Levinson, the Group’s founder, has poor math skills and little formal training in science but compensates through reading popular accounts of developments in science and philosophy. His probing questions and pithy speculations usually engender discussions on concepts that Group members sometimes otherwise take for granted. Levinson wrote a well-received entry in an FXQi science-writing contest, sponsored in part by Scientific American. His article, Phantom Instants, Two-faced Time, the Empty Bag of Space, and the Illusionistic Nature of Perception questions some of the foundations of modern science, which was the topic of the contest.

In 2011, Levinson began to add brief quotations and book excerpts to the SpaceGroup Meeting Notices. Some quotations and excerpts were related to an agenda topic, some were humorous, and some he will confess were included to soften the perspectives of SG members to make them more receptive to some of his unorthodox and controversial ideas. For those will to probe the not-so-obvious, there is a Ben Franklin mystery contained within.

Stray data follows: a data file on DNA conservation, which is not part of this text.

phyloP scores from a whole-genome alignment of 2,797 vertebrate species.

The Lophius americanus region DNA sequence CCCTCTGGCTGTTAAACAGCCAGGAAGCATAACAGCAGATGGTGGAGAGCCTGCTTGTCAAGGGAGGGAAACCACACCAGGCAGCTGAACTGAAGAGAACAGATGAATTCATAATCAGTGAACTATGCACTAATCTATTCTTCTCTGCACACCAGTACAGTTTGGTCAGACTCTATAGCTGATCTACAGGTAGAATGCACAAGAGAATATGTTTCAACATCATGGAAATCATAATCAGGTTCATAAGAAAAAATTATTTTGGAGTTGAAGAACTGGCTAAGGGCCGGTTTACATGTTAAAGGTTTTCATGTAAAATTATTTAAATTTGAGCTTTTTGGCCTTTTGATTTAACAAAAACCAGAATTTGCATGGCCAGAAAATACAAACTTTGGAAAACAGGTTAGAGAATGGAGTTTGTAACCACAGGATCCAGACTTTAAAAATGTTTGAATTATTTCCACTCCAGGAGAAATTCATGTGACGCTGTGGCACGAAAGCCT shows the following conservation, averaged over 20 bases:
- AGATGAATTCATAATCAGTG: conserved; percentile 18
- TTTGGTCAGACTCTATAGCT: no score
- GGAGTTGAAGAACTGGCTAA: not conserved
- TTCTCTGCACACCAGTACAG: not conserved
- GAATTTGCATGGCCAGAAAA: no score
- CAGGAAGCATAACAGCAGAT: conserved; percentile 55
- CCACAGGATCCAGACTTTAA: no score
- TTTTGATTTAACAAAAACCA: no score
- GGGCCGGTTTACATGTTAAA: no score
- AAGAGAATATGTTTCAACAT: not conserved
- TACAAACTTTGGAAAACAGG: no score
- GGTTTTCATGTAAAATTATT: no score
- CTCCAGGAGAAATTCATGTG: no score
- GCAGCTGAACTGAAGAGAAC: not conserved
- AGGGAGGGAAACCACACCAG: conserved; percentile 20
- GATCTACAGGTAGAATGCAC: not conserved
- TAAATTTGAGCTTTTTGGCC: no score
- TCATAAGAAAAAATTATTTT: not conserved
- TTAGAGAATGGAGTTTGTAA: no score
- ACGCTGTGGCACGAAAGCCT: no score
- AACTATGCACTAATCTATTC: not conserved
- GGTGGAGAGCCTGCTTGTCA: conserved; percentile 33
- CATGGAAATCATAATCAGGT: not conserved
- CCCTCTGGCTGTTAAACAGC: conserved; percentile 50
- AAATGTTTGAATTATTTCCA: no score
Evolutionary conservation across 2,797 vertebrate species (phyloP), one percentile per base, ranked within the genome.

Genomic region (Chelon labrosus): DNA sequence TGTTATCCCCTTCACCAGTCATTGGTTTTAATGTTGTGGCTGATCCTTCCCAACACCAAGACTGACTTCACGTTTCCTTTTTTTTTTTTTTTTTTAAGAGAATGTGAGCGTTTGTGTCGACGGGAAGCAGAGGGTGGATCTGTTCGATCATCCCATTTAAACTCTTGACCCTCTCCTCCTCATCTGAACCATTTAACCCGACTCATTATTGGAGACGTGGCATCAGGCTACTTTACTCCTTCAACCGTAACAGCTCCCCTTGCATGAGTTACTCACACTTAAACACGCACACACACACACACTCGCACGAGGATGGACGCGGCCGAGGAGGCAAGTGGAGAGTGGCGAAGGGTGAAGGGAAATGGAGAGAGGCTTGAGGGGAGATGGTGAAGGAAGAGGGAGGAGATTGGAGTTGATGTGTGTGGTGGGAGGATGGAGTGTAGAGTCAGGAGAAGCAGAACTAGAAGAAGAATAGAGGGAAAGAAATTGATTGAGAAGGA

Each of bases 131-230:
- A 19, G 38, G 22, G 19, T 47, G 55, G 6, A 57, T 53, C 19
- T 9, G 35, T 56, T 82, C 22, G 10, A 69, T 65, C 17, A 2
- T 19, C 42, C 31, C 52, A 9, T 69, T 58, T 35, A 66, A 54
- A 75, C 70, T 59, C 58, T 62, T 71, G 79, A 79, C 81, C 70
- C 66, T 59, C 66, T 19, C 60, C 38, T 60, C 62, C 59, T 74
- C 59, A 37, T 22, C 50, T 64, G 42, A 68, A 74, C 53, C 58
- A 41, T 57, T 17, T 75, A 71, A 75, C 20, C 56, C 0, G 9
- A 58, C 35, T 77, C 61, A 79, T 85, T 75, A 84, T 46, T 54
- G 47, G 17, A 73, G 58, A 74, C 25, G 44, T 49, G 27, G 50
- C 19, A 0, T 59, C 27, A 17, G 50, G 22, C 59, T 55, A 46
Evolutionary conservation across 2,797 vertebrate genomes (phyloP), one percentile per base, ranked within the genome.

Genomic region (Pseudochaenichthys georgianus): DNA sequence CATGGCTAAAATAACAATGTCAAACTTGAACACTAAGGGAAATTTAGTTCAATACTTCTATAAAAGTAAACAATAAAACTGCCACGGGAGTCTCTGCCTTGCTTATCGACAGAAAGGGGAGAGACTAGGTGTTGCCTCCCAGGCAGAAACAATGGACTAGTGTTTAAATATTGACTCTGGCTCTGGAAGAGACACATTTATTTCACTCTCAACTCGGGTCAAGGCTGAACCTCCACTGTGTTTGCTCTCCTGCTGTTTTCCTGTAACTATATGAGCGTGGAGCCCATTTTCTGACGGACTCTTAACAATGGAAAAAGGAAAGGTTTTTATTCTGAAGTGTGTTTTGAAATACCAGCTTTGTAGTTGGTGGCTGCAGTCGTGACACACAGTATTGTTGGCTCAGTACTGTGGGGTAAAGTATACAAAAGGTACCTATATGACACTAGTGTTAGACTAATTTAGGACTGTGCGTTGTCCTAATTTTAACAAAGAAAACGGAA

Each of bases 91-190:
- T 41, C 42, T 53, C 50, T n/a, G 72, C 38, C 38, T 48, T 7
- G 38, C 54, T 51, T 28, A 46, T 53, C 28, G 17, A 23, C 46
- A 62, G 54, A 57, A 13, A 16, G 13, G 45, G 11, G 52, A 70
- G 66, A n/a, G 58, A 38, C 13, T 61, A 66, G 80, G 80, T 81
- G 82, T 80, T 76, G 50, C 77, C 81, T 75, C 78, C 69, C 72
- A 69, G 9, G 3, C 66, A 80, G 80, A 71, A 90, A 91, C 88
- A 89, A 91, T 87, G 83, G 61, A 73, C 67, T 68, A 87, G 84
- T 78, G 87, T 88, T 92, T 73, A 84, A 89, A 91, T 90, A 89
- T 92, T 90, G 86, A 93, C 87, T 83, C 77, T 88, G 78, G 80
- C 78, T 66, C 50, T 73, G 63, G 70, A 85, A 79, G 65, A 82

Here is a selection of quotations:

“As far as the laws of mathematics refer to reality, they are not certain,
and as far as they are certain, they do not refer to reality.”

ALBERT EINSTEIN

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“In modern physics, there is no such thing as “nothing.” Even in a perfect vacuum, pairs of virtual particles are constantly being created and destroyed. The existence of these particles is no mathematical fiction. Though they cannot be directly observed, the effects they create are quite real. The assumption that they exist leads to predictions that have been confirmed by experiment to a high degree of accuracy.”